Tuesday, March 12, 2013

LNG Development discussion on the Bill Good Show

The main purpose of Mr. Good's travelling caravan to the North was to further explore the prospect of LNG development in the province, with the North Coast seemingly destined to be the shipment point should those plans ever fully develop.

The day's programming began at 8:30 with Energy Minster Rich Coleman providing the overview of development from the Liberal Government's point of view.

The 11 Am to 11:45 AM aspect of the show provided for a further review of the proposed LNG projects, more project intensive than the day's previous discussions.

Guests for this half  block were former Mayor Herb Pond representing the BG Group and Greg Kist of Petronas.

The half hour began with Mr. Good reviewing a phone call from the previous half hour and fears that the resource of natural gas would run out and that demand would strip the supply.

Mr. Kist offered up a overview of the state of the industry at the moment, advising of the requirements in place to serve Canadian needs first and then meeting the terms of any export license that is granted for their project.  He outlined some of the untapped regions of Western Canada from which Petronas is looking to bring gas to market.

The topic of fracking was discussed, as well as the nature of the NDP concerns over that process of development.

More to the topic of Prince Rupert's part in the process, the timeline of development of the Petronas plans for Prince Rupert was discussed in the first fifteen minutes of the block.

Herb Pond was the guest for the second fifteen minute section, discussing the nature of the BG/Spectra bid for the region and how he believes the prospect of development will make for a resurgence of the local economy.

Mr. Pond was asked to speak to the topic of LNG and the challenges ahead to provide information on the projects and the prospect of its impact to the region.

He offered up a bit of a review of when he was Mayor of the community and how the idea of LNG development was just the kind of item of a far off future, now a little closer than it was back then.

From there he looked towards the nature of the opportunity that LNG might offer to the community, not only as a way to bring jobs back to the region  but in  stabilizing the economic picture of the region. Offering the communities of the Northwest the opportunity to rebuild from those days of the past where the economy took a downturn.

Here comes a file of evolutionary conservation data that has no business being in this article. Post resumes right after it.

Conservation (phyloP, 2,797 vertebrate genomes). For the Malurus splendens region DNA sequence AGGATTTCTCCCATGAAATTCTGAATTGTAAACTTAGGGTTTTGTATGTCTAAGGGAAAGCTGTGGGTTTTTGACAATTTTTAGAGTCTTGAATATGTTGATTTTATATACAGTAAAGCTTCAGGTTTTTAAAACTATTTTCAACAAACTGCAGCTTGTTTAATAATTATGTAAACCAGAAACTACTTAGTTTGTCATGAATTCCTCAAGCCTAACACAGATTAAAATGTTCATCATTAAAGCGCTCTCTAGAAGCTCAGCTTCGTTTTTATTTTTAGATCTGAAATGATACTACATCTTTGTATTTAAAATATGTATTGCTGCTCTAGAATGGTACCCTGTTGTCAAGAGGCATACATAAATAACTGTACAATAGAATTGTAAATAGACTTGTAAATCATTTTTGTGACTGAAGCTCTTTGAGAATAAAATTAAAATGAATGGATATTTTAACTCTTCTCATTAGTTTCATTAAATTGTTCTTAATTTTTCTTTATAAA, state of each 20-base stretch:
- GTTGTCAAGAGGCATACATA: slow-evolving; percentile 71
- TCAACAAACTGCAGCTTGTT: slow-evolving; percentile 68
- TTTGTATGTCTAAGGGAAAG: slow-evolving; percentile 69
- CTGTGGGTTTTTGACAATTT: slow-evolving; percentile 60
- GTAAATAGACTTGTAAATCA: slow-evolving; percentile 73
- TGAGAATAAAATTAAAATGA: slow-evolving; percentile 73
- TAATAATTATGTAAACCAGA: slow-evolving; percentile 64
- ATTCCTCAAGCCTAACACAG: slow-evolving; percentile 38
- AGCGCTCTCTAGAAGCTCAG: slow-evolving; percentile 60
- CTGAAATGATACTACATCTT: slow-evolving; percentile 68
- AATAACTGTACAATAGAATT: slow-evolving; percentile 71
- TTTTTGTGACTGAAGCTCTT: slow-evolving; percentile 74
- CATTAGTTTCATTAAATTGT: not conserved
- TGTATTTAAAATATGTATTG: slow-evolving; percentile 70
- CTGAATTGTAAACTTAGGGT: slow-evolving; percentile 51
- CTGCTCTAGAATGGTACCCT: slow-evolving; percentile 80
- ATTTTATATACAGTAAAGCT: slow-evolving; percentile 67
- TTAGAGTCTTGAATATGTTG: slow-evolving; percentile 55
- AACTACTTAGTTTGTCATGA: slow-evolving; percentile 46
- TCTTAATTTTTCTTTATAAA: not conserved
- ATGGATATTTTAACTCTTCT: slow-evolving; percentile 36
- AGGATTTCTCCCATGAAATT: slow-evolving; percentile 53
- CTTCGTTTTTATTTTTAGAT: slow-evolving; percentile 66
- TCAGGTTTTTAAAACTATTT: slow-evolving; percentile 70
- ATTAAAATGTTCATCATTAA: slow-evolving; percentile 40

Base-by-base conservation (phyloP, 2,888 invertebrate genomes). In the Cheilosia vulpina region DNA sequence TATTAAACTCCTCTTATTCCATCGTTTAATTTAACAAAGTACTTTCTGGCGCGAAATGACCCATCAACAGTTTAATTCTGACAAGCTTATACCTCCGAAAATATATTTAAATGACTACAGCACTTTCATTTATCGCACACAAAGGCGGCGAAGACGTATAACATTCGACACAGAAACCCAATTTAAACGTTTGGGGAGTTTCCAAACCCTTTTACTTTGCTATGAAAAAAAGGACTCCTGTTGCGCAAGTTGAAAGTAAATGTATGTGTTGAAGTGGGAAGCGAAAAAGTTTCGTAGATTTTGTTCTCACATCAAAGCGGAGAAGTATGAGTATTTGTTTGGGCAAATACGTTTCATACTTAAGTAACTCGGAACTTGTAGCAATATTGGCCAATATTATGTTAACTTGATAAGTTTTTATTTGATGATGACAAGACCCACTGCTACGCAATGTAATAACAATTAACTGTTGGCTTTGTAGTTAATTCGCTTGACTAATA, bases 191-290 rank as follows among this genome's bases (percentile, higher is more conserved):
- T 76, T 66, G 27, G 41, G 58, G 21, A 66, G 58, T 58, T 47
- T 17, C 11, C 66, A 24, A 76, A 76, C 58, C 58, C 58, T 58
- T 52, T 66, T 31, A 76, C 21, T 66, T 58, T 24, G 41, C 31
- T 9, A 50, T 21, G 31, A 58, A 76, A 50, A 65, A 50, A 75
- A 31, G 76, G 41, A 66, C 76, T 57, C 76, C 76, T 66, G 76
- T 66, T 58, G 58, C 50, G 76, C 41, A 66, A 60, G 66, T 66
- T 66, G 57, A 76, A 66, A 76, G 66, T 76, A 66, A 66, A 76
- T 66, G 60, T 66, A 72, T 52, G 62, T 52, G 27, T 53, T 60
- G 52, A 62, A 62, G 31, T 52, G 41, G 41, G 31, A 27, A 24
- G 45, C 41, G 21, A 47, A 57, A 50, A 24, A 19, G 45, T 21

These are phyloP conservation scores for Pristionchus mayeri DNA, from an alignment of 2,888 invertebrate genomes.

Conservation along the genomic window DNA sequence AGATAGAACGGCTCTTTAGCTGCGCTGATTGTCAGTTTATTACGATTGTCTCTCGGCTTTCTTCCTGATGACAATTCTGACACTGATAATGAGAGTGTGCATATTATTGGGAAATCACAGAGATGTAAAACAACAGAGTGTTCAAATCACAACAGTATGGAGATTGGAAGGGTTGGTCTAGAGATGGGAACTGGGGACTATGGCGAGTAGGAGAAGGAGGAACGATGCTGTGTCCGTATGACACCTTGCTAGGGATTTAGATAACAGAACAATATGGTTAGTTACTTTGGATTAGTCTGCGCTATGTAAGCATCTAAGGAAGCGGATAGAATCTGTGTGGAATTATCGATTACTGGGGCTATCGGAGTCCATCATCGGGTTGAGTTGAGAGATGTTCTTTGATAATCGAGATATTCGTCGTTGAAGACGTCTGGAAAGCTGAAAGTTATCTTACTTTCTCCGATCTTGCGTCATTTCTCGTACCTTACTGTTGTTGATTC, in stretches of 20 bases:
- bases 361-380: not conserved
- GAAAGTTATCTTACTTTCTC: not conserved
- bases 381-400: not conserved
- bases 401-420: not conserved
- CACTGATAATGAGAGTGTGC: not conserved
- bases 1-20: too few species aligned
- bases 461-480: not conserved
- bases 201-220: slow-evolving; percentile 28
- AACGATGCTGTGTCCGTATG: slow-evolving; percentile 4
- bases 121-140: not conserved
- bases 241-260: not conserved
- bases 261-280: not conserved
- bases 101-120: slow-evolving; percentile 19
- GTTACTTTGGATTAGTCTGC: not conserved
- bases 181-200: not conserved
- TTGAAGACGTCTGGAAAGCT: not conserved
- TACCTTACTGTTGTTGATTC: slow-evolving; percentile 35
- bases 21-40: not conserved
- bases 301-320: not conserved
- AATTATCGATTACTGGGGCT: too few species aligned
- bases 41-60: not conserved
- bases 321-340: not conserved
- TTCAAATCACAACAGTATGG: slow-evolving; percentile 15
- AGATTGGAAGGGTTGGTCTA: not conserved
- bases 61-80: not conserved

Mr. Pond and Mr. Good then engaged in a wide ranging discussion on the nature of the economic split between North and South in the province and how development in the Northwest might perhaps help  in stemming the exodus of youth from the communities.

It was a conversation that examined a growing confidence in the region and offering the prospects ahead for opportunity for work and lifestyle options luring others to the region.

Mr. Pond was asked to look ahead to the next five years and what he hoped to see in the community in that period of time.

He discussed the need to build a robust economy and provide for a lure for whole families to relocate to the community, a process that would add to the aspect of growing the economy and providing for services to it.

The concept of development with balance was discussed in the final moments of the section, with Mr. Pond suggesting there was a path to develop industry while still protecting the nature of the environment in the region.

With the show heading into its final half hour the fifteen minute block from 11:30 to 11:45 focused on the much discussed Prosperity Fund recently introduced by the BC Liberal government.

The nature the projections of the Liberal Government and that of the proposed tax on LNG that the Premier discussed were examined.

The projections for five LNG plants on the North Coast were also reviewed, with concerns that the nature of the task ahead and the timeline in place could make the current numbers of planned projects rather optimistic.

The guest for the fifteen minute block was Dave Collyer, the President of the Canadian Association of Petroleum Producers, who expressed concern over the Premier's taxation thoughts.

When asked for the timeline of development for the North Coast, Mr. Collyer advised that his organization believes there is a window of opportunity, but it's a short one, with the need to have infrastructure in place sooner rather than later.

His group believes that the first of the developments could be in place within five years.

A discussion on the nature of the global competition for LNG development followed with the competition coming from as far afield as the Middle East to Australia.

You can review the LNG portion of the day's broadcast through the CKNW Audio Vault and their Podcast Portal.

For our archive of past items on LNG development click here.

No comments:

Post a Comment